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Does Intravesical Prostatic Protrusion Predict Bladder Outlet Obstruction in Patients with Lower Urinary Tract Symptoms Due to Benign Prostatic Hyperplasia?

ABSTRACT

Aim: To prospectively detect clinically significant bladder outlet obstruction (BOO) in all symptomatic patients presenting with lower urinary tract symptoms (LUTS) due to benign prostatic hyperplasia (BPH) by studying select parameters like prostate volume, bladder wall thickness (BWT), intravesical prostatic protrusion (IPP), post-void residue (PVR), and uroflowmetry. Our aim is also to determine the effectiveness of using IPP in correctly predicting BOO in symptomatic patients with BPH, and to compare IPP with other parameters of BOO like prostate volume, bladder wall thickness, PVR, and uroflowmetry in patients with symptomatic BPH.

Methods: After obtaining institutional ethical clearance for this study and administering an informed consent, history, focused urological examination, and International Prostate Symptom Score (IPSS), select ultrasonographic and uroflowmetry parameters were recorded and analyzed in 48 selected patients, as per our protocol.

Results: The mean BWT, PVR, and IPP were 6.26 mm, 91.27 cc, and 8.2 mm, respectively, and their mean maximal flow rate (MFR), average flow rate (AVR), voiding duration, acceleration, and hesitancy time in 44/48 evaluable patients (4 patients had AUR) were 13.68 (3 to 49) mL/min, 7.17 (2 to 25) mL/min, 49.12 (15 to 115) secs, 3.82 (0 to 70) secs, and 13.9 (1 to 242) secs, respectively. The paired sample test (2-tailed) analysis demonstrated that the relationship between BWT vs MFR, IPP (mm) vs MFR, PVR vs MFR, and AFR was highly significant (P < 0.001).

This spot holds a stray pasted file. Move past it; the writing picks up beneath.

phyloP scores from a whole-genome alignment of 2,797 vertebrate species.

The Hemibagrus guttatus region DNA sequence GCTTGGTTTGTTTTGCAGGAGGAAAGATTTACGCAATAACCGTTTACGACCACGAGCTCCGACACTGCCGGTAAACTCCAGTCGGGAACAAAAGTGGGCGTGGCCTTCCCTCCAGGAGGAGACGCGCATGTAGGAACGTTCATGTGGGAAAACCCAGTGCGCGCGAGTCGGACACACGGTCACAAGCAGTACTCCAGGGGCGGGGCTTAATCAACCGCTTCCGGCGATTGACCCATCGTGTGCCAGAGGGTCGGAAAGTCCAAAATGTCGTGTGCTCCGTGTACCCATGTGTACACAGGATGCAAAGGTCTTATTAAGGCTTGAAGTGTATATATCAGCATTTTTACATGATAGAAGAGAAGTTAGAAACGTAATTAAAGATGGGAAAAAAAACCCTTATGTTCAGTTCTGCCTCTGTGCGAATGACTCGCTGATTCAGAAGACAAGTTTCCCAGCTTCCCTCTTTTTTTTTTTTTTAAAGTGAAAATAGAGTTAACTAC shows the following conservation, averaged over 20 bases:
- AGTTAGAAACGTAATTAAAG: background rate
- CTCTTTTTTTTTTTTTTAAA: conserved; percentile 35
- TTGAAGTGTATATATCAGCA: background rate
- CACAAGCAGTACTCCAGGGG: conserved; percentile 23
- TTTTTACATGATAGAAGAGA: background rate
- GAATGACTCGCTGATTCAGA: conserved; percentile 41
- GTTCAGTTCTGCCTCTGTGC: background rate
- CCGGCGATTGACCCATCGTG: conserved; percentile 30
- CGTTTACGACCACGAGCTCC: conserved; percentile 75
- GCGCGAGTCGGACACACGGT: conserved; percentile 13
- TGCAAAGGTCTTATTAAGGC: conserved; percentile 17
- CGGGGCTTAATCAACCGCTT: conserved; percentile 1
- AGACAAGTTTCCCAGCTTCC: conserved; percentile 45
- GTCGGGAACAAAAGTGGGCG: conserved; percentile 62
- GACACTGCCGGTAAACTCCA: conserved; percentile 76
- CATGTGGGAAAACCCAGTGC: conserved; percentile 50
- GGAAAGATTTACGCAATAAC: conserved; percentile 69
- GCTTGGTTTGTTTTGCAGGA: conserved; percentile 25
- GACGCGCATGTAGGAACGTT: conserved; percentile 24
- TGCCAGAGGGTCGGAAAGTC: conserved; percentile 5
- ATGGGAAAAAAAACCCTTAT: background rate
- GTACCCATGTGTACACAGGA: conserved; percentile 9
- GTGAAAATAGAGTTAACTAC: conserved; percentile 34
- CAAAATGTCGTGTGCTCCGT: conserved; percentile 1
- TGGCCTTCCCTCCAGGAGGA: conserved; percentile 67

Conclusion: With increasing life expectancy, more men are destined to develop bothersome symptoms due to BPH. Bladder wall thickness and post-void residue in conjunction with intravesical prostatic protrusion are good predictors of clinically significant bladder outlet obstruction due to BPH. A search for more reliable, accurate, and non-invasive methods could substitute present methods of evaluating symptomatic BOO due to BPH.


Iqbal Singh, Shankar Kumar

Submitted February 27, 2013 - Accepted for Publication May 10, 2013


KEYWORDS: BPH, bladder outlet obstruction, bladder wall thickness, post-void residue, intravesical prostatic protrusion

CORRESPONDENCE: Dr. Iqbal Singh, MCh (Urology), DNB (GU Surgery), MS, DNB (Surgery), Professor & Senior Consultant Urologist, Department of Surgery (Urology), University College of Medical Sciences, New Delhi, India (This email address is being protected from spambots. You need JavaScript enabled to view it. )

CITATION: UroToday Int J. 2013 June;6(3):art 40. http://dx.doi.org/10.3834/uij.1944-5784.2013.06.14

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INTRODUCTION